You need three things to start a fire: fuel, ignition and oxygen. And you can find all three of them in ample quantities within the nacelle of a wind turbine.
A 1.5MW machine, on the small side by today's standards, can still contain up to 900 litres of lubricating and cooling oil. The nacelle itself, probably made with flammable fibre-reinforced plastic (FRP), will house acoustic insulation materials, which are also flammable. Ignition can be provided by faulty electrical and electronic components and connections, or overheating mechanical parts. And high winds, the reason the turbine is there in the first place, can be guaranteed to feed the spark and fan the flames.
Once a fire takes hold there is practically nothing that can be done to prevent the turbine's complete destruction. The remote location of many wind projects means that fire-fighting services are often slow to arrive the scene, while the nacelle's height rules out any meaningful action to dowse the fire. The best that can be expected is that burning debris is prevented from starting ground fires.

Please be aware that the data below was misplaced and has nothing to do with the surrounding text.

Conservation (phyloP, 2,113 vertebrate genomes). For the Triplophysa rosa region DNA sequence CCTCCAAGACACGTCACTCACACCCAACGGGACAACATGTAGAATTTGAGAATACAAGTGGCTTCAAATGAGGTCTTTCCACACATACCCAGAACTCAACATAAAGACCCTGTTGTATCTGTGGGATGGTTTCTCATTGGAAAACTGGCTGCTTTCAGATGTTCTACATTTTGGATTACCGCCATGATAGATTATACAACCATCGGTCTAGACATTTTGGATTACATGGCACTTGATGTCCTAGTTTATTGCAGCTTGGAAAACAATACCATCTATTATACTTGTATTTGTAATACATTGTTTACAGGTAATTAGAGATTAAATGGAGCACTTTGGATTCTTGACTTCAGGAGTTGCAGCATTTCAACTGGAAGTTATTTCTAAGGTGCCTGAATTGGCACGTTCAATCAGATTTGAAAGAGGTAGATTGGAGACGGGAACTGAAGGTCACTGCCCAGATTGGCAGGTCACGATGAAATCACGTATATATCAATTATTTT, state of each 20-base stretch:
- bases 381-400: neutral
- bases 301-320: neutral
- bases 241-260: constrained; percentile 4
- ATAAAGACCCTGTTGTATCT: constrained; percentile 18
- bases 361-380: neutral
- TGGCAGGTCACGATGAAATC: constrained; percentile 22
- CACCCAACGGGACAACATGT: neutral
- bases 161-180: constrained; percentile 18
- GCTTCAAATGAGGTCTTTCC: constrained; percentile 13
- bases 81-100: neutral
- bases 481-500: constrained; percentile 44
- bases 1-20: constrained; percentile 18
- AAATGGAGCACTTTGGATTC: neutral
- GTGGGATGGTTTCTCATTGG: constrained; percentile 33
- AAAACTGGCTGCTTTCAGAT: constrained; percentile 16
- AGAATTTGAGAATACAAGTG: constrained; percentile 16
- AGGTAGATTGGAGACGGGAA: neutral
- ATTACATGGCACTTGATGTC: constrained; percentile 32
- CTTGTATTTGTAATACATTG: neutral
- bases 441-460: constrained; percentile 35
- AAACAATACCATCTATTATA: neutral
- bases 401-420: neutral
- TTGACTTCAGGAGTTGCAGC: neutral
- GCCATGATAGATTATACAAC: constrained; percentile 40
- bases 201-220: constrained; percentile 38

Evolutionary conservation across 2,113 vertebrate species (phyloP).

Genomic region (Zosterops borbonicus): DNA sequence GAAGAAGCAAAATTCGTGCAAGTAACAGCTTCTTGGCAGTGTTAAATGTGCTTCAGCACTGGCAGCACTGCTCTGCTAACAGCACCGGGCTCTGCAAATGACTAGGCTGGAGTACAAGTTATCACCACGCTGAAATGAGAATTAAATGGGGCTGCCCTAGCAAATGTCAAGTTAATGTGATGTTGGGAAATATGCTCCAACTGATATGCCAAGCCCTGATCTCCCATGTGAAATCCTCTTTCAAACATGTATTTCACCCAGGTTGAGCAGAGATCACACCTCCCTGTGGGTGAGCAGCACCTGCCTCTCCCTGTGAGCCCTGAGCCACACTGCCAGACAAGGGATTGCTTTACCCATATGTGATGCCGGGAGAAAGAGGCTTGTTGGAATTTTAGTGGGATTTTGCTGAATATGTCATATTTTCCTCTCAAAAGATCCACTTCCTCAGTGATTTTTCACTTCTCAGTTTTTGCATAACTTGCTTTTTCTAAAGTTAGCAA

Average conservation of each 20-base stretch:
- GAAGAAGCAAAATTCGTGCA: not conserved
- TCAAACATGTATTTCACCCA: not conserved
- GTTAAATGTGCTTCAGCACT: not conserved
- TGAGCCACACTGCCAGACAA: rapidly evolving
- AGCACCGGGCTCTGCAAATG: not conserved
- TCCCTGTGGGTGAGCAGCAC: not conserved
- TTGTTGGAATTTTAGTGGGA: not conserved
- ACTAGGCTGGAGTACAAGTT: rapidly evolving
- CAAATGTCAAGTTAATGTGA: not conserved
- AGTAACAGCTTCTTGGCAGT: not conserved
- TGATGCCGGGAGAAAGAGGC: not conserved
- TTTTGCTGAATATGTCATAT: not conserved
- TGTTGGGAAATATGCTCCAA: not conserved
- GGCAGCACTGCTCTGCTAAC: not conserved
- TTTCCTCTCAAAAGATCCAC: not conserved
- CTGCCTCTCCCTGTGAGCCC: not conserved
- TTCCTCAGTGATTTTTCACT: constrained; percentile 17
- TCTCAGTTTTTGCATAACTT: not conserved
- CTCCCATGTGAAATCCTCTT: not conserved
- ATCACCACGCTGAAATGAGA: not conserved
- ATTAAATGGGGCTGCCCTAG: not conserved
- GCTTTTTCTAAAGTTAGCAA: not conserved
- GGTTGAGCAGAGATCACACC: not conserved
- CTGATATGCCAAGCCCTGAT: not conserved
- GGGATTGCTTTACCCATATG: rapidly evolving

On the plus side, catastrophic turbine fires are rare - although how rare is the subject of some dispute. Insurance underwriter GCube says that from its global portfolio of more than 30GW it expects three or four total turbine losses, usually caused by fire, in the course of a typical year. Assuming an average nameplate capacity of 1.5MW that equates to roughly one turbine in 7,000 going up in flames a year.
Daniel Kopte, expert for safety systems, renewables certification at DNV GL, estimates that worldwide 120 wind turbines suffer fire damage (not necessarily causing total loss) over the course of a year. Again assuming an average nameplate capacity of 1.5MW, that points to around one in 2,000 turbines sustaining fire damage in a typical 12-month period. The ratio is higher than GCube's because it includes damaged as well as totally destroyed turbines and, probably, a larger proportion of older machines operating in markets with less stringent operations and maintenance regimes.
There is no arguing, however, that turbine fires are expensive. "A 2MW turbine costs more than £2 million (€2.8 million) and generates an estimated income of more than £500,000 a year," says Kopte. Offshore turbines — bigger, more complex and considerably harder to repair or replace — will incur much higher costs in the event of fire.
Standards and guidelines